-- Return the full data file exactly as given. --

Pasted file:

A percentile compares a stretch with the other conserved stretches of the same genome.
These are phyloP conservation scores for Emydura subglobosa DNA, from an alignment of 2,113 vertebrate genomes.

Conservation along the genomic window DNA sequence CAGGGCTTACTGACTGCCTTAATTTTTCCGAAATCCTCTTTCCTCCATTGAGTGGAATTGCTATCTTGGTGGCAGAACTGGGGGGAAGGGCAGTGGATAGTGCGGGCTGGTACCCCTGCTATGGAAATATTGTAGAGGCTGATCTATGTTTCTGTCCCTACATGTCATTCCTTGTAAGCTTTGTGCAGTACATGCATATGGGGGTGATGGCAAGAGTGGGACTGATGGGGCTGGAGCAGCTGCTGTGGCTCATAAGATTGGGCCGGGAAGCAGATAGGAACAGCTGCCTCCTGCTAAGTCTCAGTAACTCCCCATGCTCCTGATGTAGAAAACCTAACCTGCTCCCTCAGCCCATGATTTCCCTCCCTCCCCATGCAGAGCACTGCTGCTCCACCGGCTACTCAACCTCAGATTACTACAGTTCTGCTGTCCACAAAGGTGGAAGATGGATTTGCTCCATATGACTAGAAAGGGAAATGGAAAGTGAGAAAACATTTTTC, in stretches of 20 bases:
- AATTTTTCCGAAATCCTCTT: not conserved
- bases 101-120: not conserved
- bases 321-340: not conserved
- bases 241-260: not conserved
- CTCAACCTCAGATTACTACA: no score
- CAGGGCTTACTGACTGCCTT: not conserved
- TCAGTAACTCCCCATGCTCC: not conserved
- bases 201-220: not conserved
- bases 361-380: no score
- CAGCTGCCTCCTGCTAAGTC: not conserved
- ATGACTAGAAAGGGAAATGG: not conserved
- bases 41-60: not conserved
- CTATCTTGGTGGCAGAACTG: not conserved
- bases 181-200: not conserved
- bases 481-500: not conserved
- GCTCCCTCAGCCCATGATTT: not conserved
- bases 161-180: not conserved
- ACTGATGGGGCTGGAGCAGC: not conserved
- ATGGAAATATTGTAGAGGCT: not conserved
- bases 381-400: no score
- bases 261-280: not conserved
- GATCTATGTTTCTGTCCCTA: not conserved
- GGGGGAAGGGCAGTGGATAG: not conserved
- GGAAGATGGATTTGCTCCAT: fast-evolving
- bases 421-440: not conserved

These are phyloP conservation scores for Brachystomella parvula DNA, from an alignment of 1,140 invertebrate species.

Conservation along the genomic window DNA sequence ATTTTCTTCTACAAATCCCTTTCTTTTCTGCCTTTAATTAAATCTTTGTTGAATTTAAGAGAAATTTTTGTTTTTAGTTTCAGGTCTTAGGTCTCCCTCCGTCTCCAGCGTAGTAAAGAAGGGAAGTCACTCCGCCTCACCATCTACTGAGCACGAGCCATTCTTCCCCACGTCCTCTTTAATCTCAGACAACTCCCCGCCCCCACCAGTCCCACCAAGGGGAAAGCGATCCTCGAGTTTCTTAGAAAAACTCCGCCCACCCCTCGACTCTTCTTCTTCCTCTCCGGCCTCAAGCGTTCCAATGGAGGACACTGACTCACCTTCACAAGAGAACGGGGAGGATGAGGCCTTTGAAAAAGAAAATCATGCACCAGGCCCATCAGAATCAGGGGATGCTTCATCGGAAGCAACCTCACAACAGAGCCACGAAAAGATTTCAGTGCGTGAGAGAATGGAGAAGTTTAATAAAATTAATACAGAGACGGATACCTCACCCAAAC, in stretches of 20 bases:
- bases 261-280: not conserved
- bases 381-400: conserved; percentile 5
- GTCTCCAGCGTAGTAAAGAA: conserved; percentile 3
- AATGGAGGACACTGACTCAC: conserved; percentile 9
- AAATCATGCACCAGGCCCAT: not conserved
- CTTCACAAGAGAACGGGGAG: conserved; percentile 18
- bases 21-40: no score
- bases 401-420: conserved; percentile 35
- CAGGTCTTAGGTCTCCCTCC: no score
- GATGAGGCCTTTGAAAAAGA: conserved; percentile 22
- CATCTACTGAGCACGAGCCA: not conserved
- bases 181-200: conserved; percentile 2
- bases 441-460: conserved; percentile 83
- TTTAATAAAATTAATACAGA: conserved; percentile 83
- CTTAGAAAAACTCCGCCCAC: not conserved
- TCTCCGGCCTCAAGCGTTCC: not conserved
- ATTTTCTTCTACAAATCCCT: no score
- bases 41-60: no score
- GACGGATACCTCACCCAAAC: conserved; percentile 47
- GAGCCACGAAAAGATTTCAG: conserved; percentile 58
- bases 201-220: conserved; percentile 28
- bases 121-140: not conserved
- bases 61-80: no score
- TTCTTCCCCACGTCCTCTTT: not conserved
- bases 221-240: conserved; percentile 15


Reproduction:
A percentile compares a stretch with the other conserved stretches of the same genome.
These are phyloP conservation scores for Emydura subglobosa DNA, from an alignment of 2,113 vertebrate genomes.

Conservation along the genomic window DNA sequence CAGGGCTTACTGACTGCCTTAATTTTTCCGAAATCCTCTTTCCTCCATTGAGTGGAATTGCTATCTTGGTGGCAGAACTGGGGGGAAGGGCAGTGGATAGTGCGGGCTGGTACCCCTGCTATGGAAATATTGTAGAGGCTGATCTATGTTTCTGTCCCTACATGTCATTCCTTGTAAGCTTTGTGCAGTACATGCATATGGGGGTGATGGCAAGAGTGGGACTGATGGGGCTGGAGCAGCTGCTGTGGCTCATAAGATTGGGCCGGGAAGCAGATAGGAACAGCTGCCTCCTGCTAAGTCTCAGTAACTCCCCATGCTCCTGATGTAGAAAACCTAACCTGCTCCCTCAGCCCATGATTTCCCTCCCTCCCCATGCAGAGCACTGCTGCTCCACCGGCTACTCAACCTCAGATTACTACAGTTCTGCTGTCCACAAAGGTGGAAGATGGATTTGCTCCATATGACTAGAAAGGGAAATGGAAAGTGAGAAAACATTTTTC, in stretches of 20 bases:
- AATTTTTCCGAAATCCTCTT: not conserved
- bases 101-120: not conserved
- bases 321-340: not conserved
- bases 241-260: not conserved
- CTCAACCTCAGATTACTACA: no score
- CAGGGCTTACTGACTGCCTT: not conserved
- TCAGTAACTCCCCATGCTCC: not conserved
- bases 201-220: not conserved
- bases 361-380: no score
- CAGCTGCCTCCTGCTAAGTC: not conserved
- ATGACTAGAAAGGGAAATGG: not conserved
- bases 41-60: not conserved
- CTATCTTGGTGGCAGAACTG: not conserved
- bases 181-200: not conserved
- bases 481-500: not conserved
- GCTCCCTCAGCCCATGATTT: not conserved
- bases 161-180: not conserved
- ACTGATGGGGCTGGAGCAGC: not conserved
- ATGGAAATATTGTAGAGGCT: not conserved
- bases 381-400: no score
- bases 261-280: not conserved
- GATCTATGTTTCTGTCCCTA: not conserved
- GGGGGAAGGGCAGTGGATAG: not conserved
- GGAAGATGGATTTGCTCCAT: fast-evolving
- bases 421-440: not conserved

These are phyloP conservation scores for Brachystomella parvula DNA, from an alignment of 1,140 invertebrate species.

Conservation along the genomic window DNA sequence ATTTTCTTCTACAAATCCCTTTCTTTTCTGCCTTTAATTAAATCTTTGTTGAATTTAAGAGAAATTTTTGTTTTTAGTTTCAGGTCTTAGGTCTCCCTCCGTCTCCAGCGTAGTAAAGAAGGGAAGTCACTCCGCCTCACCATCTACTGAGCACGAGCCATTCTTCCCCACGTCCTCTTTAATCTCAGACAACTCCCCGCCCCCACCAGTCCCACCAAGGGGAAAGCGATCCTCGAGTTTCTTAGAAAAACTCCGCCCACCCCTCGACTCTTCTTCTTCCTCTCCGGCCTCAAGCGTTCCAATGGAGGACACTGACTCACCTTCACAAGAGAACGGGGAGGATGAGGCCTTTGAAAAAGAAAATCATGCACCAGGCCCATCAGAATCAGGGGATGCTTCATCGGAAGCAACCTCACAACAGAGCCACGAAAAGATTTCAGTGCGTGAGAGAATGGAGAAGTTTAATAAAATTAATACAGAGACGGATACCTCACCCAAAC, in stretches of 20 bases:
- bases 261-280: not conserved
- bases 381-400: conserved; percentile 5
- GTCTCCAGCGTAGTAAAGAA: conserved; percentile 3
- AATGGAGGACACTGACTCAC: conserved; percentile 9
- AAATCATGCACCAGGCCCAT: not conserved
- CTTCACAAGAGAACGGGGAG: conserved; percentile 18
- bases 21-40: no score
- bases 401-420: conserved; percentile 35
- CAGGTCTTAGGTCTCCCTCC: no score
- GATGAGGCCTTTGAAAAAGA: conserved; percentile 22
- CATCTACTGAGCACGAGCCA: not conserved
- bases 181-200: conserved; percentile 2
- bases 441-460: conserved; percentile 83
- TTTAATAAAATTAATACAGA: conserved; percentile 83
- CTTAGAAAAACTCCGCCCAC: not conserved
- TCTCCGGCCTCAAGCGTTCC: not conserved
- ATTTTCTTCTACAAATCCCT: no score
- bases 41-60: no score
- GACGGATACCTCACCCAAAC: conserved; percentile 47
- GAGCCACGAAAAGATTTCAG: conserved; percentile 58
- bases 201-220: conserved; percentile 28
- bases 121-140: not conserved
- bases 61-80: no score
- TTCTTCCCCACGTCCTCTTT: not conserved
- bases 221-240: conserved; percentile 15